May 23 is Pentecost. It is possible, depending, of course, on Covid-19 restrictions, that three people will join First Mennonite Church—one through baptism and two via membership transfer. Praise the Lord! Having people join the church got me (Pastor Rod) thinking about the body of Christ and its foundation. Foundations are especially important. A foundation defines the shape, establishes the stability, and defines the size and nature of what can be built upon it. We see this clearly in the construction of buildings, but it is also true for other kinds of foundations, such as:
-The basic ideas on which theological understandings or philosophies are built are called “foundations.”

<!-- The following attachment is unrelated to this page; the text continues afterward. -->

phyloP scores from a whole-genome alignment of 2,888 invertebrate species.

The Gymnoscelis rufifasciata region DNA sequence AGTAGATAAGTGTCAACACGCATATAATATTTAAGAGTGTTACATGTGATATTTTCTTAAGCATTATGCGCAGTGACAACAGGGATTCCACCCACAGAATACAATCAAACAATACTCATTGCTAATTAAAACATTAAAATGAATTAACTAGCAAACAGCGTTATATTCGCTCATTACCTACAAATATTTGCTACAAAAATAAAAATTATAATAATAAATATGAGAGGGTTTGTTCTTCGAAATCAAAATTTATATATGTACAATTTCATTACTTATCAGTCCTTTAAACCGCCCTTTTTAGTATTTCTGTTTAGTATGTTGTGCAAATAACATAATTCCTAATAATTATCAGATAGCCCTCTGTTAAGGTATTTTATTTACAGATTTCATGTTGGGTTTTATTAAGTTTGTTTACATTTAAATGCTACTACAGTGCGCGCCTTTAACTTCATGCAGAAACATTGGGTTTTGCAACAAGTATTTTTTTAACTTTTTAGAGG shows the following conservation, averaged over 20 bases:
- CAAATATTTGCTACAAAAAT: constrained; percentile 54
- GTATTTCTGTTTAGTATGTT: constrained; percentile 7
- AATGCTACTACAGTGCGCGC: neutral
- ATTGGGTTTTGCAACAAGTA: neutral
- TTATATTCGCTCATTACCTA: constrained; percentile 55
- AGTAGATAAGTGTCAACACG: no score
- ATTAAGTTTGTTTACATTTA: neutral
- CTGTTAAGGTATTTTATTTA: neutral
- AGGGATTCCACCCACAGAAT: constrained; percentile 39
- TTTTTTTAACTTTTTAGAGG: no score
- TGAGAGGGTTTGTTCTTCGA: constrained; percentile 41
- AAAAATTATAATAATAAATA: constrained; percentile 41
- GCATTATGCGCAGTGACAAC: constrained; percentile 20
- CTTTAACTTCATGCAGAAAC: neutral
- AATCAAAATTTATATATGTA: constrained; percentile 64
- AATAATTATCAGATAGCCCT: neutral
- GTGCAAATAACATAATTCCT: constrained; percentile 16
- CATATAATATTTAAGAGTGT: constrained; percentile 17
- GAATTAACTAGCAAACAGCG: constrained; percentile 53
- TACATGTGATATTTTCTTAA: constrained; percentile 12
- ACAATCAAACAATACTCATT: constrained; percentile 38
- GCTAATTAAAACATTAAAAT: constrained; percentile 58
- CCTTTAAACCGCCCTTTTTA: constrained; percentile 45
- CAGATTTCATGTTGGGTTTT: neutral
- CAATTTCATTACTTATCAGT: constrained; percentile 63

-There are foundation garments and foundation make-up.
-Bee Keepers use sheets of “foundation wax” in order to keep the sheets of honeycomb uniform.
In all of these “foundations” there is a close relationship between the foundation and what is built upon it. If a foundation is inadequate, whatever is built upon it will collapse (Matthew 7:24-27) or at least tilt precariously (like the Leaning Tower of Pisa in Italy). Even when a foundation is perfectly built, it remains useless if nothing further is built on it. Foundations exist to be built upon. That is also true of the church’s foundation. Our foundation expects that we build on it as well.
The Christian church is built upon a foundation that is not an idea, not a doctrine, not an ethical standard, but a person – Jesus Christ. The metaphor of Christ as the foundation of the Church was one of Menno Simons’ favourite passage of scriptures. It’s been the moto of the Mennonite Church for years and is displayed at the front of our sanctuary.
For the next number of weeks, Pastor Rod will focus on this image of the foundation—Jesus Christ, our Lord and Saviour.